"All the atoms of our bodies will be blown into space in the disintegration of the solar system, to live on forever as mass or energy." -Carolyn Porco
Launched in 1997, NASA’s Cassini spacecraft has shed unprecedented views on our Solar System’s majestic, ringed world. From the discovery of new, outer rings to infrared hazes beneath its clouds to surprising storms, the nature of its rings and structure atop Saturn’s north pole, Cassini has delivered beyond any reasonable expectations.
But even more surprising, perhaps, was the huge amount of information we discovered about the Saturnian moons, including the active liquid methane on Titan’s surface, the origin of Iapetus’ two-toned nature, the capture Kuiper Belt-object status of Phoebe, and the subsurface ocean, erupting in spectacular geysers, on Enceladus.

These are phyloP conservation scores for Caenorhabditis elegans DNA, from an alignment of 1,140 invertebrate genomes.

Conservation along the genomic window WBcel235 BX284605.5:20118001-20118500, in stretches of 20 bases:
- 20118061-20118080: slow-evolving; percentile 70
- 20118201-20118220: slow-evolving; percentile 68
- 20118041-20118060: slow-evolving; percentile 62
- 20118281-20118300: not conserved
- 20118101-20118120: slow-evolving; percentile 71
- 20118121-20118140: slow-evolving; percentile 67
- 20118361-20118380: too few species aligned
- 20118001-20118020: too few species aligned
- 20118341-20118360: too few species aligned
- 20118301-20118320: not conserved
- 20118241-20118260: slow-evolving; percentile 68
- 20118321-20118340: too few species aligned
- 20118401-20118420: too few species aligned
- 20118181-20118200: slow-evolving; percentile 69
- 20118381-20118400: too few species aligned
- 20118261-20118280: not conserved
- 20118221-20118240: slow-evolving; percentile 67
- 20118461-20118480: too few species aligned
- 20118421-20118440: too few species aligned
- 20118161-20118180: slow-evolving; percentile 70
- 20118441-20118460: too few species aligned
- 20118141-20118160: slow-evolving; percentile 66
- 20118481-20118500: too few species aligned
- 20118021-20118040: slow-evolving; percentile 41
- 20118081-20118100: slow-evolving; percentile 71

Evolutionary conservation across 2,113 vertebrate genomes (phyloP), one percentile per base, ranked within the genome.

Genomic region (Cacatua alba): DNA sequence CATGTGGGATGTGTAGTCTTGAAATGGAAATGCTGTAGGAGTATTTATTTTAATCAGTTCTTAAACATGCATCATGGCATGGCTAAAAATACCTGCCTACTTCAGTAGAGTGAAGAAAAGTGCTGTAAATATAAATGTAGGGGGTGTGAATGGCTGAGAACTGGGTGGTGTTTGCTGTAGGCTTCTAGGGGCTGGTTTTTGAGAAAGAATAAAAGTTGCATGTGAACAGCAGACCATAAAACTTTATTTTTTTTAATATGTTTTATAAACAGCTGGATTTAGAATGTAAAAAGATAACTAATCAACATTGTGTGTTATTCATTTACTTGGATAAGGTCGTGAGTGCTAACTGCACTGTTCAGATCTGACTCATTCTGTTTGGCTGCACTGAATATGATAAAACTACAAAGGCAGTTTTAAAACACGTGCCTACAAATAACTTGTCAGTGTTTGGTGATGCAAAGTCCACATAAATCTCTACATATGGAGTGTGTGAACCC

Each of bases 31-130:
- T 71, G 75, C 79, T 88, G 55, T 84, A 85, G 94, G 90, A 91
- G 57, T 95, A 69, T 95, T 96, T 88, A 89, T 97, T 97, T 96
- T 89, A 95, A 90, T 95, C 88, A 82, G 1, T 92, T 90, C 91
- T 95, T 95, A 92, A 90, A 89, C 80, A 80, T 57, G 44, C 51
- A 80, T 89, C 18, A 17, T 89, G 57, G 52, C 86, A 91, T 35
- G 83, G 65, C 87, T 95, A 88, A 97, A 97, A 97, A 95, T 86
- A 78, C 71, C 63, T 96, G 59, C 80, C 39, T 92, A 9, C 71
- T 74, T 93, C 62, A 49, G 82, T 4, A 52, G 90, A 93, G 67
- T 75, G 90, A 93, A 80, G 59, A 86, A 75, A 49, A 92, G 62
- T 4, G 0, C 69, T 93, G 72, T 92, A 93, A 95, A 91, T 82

Just a little nitpick. "Waterfalls" on Titan? Shouldn't those rather be "methanefalls", since they aren't you know, water?
The story didn't talk about the "contamination" that the lead-in link highlights. I guess we're supposed to know that NASA thinks Cassini would harm life on one of these moons?
Hi. That image of the mini moon in the rings, it's so cool! Is there video of it too? Do you know the period of the waves in the rings next to it?